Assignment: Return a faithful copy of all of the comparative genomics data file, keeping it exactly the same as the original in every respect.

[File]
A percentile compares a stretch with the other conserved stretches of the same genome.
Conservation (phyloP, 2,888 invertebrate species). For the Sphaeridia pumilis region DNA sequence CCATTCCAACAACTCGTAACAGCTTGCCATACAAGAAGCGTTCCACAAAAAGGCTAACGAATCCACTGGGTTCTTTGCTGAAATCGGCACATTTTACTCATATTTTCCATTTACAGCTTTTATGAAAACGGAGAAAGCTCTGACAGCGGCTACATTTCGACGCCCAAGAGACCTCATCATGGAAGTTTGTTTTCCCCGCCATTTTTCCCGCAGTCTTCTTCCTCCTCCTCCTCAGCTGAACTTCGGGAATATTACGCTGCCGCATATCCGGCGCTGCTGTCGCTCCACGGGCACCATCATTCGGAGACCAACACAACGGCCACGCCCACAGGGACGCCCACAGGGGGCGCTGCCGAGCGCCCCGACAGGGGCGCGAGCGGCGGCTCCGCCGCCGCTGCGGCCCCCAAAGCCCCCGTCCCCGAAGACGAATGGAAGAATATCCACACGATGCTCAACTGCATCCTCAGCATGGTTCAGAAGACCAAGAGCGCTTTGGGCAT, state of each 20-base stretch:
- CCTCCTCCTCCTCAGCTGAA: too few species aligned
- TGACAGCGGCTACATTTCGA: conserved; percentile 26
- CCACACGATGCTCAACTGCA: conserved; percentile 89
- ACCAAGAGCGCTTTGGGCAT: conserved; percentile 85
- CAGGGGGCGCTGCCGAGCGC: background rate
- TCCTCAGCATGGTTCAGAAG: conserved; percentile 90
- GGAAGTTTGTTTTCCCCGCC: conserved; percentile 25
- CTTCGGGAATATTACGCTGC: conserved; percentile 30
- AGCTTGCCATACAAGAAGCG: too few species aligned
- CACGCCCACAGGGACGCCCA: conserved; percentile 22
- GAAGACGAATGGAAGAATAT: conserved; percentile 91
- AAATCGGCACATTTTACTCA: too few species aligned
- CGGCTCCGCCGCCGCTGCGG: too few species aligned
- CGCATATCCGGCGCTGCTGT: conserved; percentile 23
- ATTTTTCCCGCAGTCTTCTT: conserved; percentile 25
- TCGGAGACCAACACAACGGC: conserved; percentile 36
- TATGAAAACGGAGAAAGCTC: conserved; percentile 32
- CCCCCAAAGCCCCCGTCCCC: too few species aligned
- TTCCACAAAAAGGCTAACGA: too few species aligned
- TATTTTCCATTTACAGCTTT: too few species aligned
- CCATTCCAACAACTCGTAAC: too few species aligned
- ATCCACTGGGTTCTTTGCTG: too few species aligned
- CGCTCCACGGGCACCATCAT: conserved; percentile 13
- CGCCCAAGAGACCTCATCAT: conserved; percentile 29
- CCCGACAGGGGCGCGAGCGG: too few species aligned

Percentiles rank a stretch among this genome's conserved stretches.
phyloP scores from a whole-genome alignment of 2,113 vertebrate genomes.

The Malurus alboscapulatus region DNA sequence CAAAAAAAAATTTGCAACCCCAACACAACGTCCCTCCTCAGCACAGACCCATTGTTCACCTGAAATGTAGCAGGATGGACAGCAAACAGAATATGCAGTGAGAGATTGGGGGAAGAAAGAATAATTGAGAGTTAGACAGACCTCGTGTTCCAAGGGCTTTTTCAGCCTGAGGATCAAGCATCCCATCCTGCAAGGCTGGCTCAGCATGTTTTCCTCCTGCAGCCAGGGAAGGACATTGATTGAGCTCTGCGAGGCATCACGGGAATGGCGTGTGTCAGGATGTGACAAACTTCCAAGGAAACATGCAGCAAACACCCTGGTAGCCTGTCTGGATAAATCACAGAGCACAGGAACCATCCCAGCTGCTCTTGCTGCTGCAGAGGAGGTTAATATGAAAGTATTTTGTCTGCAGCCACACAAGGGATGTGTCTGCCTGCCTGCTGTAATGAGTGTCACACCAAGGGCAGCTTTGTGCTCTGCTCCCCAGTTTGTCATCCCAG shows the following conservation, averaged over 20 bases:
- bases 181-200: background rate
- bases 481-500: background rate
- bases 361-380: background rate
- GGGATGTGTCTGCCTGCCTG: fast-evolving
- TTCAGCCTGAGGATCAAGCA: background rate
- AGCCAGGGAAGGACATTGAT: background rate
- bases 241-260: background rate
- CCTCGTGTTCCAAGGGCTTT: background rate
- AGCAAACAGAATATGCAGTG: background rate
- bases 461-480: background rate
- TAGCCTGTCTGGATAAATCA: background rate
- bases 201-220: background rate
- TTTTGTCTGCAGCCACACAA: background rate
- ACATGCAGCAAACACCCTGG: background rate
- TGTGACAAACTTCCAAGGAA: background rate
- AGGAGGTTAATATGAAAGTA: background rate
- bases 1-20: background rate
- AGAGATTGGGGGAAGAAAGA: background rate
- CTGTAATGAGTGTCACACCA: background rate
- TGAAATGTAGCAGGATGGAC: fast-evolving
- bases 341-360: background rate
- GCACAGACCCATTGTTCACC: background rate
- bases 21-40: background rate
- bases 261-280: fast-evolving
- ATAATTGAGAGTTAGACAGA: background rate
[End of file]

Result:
A percentile compares a stretch with the other conserved stretches of the same genome.
Conservation (phyloP, 2,888 invertebrate species). For the Sphaeridia pumilis region DNA sequence CCATTCCAACAACTCGTAACAGCTTGCCATACAAGAAGCGTTCCACAAAAAGGCTAACGAATCCACTGGGTTCTTTGCTGAAATCGGCACATTTTACTCATATTTTCCATTTACAGCTTTTATGAAAACGGAGAAAGCTCTGACAGCGGCTACATTTCGACGCCCAAGAGACCTCATCATGGAAGTTTGTTTTCCCCGCCATTTTTCCCGCAGTCTTCTTCCTCCTCCTCCTCAGCTGAACTTCGGGAATATTACGCTGCCGCATATCCGGCGCTGCTGTCGCTCCACGGGCACCATCATTCGGAGACCAACACAACGGCCACGCCCACAGGGACGCCCACAGGGGGCGCTGCCGAGCGCCCCGACAGGGGCGCGAGCGGCGGCTCCGCCGCCGCTGCGGCCCCCAAAGCCCCCGTCCCCGAAGACGAATGGAAGAATATCCACACGATGCTCAACTGCATCCTCAGCATGGTTCAGAAGACCAAGAGCGCTTTGGGCAT, state of each 20-base stretch:
- CCTCCTCCTCCTCAGCTGAA: too few species aligned
- TGACAGCGGCTACATTTCGA: conserved; percentile 26
- CCACACGATGCTCAACTGCA: conserved; percentile 89
- ACCAAGAGCGCTTTGGGCAT: conserved; percentile 85
- CAGGGGGCGCTGCCGAGCGC: background rate
- TCCTCAGCATGGTTCAGAAG: conserved; percentile 90
- GGAAGTTTGTTTTCCCCGCC: conserved; percentile 25
- CTTCGGGAATATTACGCTGC: conserved; percentile 30
- AGCTTGCCATACAAGAAGCG: too few species aligned
- CACGCCCACAGGGACGCCCA: conserved; percentile 22
- GAAGACGAATGGAAGAATAT: conserved; percentile 91
- AAATCGGCACATTTTACTCA: too few species aligned
- CGGCTCCGCCGCCGCTGCGG: too few species aligned
- CGCATATCCGGCGCTGCTGT: conserved; percentile 23
- ATTTTTCCCGCAGTCTTCTT: conserved; percentile 25
- TCGGAGACCAACACAACGGC: conserved; percentile 36
- TATGAAAACGGAGAAAGCTC: conserved; percentile 32
- CCCCCAAAGCCCCCGTCCCC: too few species aligned
- TTCCACAAAAAGGCTAACGA: too few species aligned
- TATTTTCCATTTACAGCTTT: too few species aligned
- CCATTCCAACAACTCGTAAC: too few species aligned
- ATCCACTGGGTTCTTTGCTG: too few species aligned
- CGCTCCACGGGCACCATCAT: conserved; percentile 13
- CGCCCAAGAGACCTCATCAT: conserved; percentile 29
- CCCGACAGGGGCGCGAGCGG: too few species aligned

Percentiles rank a stretch among this genome's conserved stretches.
phyloP scores from a whole-genome alignment of 2,113 vertebrate genomes.

The Malurus alboscapulatus region DNA sequence CAAAAAAAAATTTGCAACCCCAACACAACGTCCCTCCTCAGCACAGACCCATTGTTCACCTGAAATGTAGCAGGATGGACAGCAAACAGAATATGCAGTGAGAGATTGGGGGAAGAAAGAATAATTGAGAGTTAGACAGACCTCGTGTTCCAAGGGCTTTTTCAGCCTGAGGATCAAGCATCCCATCCTGCAAGGCTGGCTCAGCATGTTTTCCTCCTGCAGCCAGGGAAGGACATTGATTGAGCTCTGCGAGGCATCACGGGAATGGCGTGTGTCAGGATGTGACAAACTTCCAAGGAAACATGCAGCAAACACCCTGGTAGCCTGTCTGGATAAATCACAGAGCACAGGAACCATCCCAGCTGCTCTTGCTGCTGCAGAGGAGGTTAATATGAAAGTATTTTGTCTGCAGCCACACAAGGGATGTGTCTGCCTGCCTGCTGTAATGAGTGTCACACCAAGGGCAGCTTTGTGCTCTGCTCCCCAGTTTGTCATCCCAG shows the following conservation, averaged over 20 bases:
- bases 181-200: background rate
- bases 481-500: background rate
- bases 361-380: background rate
- GGGATGTGTCTGCCTGCCTG: fast-evolving
- TTCAGCCTGAGGATCAAGCA: background rate
- AGCCAGGGAAGGACATTGAT: background rate
- bases 241-260: background rate
- CCTCGTGTTCCAAGGGCTTT: background rate
- AGCAAACAGAATATGCAGTG: background rate
- bases 461-480: background rate
- TAGCCTGTCTGGATAAATCA: background rate
- bases 201-220: background rate
- TTTTGTCTGCAGCCACACAA: background rate
- ACATGCAGCAAACACCCTGG: background rate
- TGTGACAAACTTCCAAGGAA: background rate
- AGGAGGTTAATATGAAAGTA: background rate
- bases 1-20: background rate
- AGAGATTGGGGGAAGAAAGA: background rate
- CTGTAATGAGTGTCACACCA: background rate
- TGAAATGTAGCAGGATGGAC: fast-evolving
- bases 341-360: background rate
- GCACAGACCCATTGTTCACC: background rate
- bases 21-40: background rate
- bases 261-280: fast-evolving
- ATAATTGAGAGTTAGACAGA: background rate